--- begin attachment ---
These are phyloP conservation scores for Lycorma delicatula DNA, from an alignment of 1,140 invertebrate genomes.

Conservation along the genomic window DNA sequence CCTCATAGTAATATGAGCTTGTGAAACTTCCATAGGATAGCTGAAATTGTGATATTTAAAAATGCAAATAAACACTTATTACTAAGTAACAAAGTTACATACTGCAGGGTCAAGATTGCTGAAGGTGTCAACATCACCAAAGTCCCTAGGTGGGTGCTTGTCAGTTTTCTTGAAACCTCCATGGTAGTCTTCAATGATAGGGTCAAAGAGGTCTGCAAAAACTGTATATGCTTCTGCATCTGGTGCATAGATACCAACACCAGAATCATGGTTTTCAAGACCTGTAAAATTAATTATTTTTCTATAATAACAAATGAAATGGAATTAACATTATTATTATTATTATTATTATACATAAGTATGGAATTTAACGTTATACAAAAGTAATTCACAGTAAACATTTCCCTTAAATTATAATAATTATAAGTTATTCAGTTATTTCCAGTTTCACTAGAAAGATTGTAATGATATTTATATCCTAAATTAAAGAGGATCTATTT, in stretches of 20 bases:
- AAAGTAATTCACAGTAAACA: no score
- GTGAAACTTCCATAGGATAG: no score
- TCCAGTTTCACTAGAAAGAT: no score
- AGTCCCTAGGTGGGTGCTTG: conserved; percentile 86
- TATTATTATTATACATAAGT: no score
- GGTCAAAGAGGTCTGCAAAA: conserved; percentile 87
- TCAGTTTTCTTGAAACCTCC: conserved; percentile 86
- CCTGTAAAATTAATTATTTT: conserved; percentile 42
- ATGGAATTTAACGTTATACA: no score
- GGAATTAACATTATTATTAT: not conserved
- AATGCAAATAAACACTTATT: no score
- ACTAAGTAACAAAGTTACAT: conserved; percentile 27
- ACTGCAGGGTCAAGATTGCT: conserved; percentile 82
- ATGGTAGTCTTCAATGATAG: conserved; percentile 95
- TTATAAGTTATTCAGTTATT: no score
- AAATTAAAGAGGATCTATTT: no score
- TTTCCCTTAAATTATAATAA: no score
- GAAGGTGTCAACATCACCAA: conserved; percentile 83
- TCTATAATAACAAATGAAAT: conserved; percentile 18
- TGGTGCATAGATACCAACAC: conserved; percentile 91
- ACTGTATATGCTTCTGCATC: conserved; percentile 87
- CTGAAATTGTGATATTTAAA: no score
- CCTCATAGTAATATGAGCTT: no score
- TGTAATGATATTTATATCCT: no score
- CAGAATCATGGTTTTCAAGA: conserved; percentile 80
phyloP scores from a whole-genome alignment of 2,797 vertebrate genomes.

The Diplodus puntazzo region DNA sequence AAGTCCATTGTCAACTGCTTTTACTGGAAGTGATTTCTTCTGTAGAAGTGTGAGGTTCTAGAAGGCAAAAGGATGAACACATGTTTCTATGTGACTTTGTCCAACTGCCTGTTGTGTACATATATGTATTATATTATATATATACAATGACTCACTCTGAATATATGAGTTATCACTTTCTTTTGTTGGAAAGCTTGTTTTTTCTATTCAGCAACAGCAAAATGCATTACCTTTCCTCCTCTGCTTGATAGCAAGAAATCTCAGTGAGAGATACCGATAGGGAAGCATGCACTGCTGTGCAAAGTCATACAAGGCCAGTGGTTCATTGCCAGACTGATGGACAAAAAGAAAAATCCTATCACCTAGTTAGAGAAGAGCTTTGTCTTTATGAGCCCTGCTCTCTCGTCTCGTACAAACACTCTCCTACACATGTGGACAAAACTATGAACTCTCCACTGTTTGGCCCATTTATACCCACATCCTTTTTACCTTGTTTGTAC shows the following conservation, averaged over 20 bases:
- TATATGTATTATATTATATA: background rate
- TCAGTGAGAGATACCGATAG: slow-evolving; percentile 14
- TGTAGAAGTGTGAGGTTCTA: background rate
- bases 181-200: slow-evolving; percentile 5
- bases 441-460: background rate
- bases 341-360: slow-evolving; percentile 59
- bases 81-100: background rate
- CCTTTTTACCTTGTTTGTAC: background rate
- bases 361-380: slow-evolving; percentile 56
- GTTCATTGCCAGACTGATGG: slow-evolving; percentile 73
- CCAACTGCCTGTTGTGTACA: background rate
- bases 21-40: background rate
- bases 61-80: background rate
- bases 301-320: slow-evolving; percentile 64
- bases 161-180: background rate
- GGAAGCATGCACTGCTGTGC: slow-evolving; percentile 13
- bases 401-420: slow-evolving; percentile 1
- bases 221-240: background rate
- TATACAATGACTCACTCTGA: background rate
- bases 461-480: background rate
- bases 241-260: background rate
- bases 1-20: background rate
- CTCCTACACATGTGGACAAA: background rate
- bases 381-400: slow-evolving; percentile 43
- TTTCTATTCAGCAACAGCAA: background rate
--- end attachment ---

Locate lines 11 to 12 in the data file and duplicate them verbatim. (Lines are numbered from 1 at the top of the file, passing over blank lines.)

- ATGGAATTTAACGTTATACA: no score
- GGAATTAACATTATTATTAT: not conserved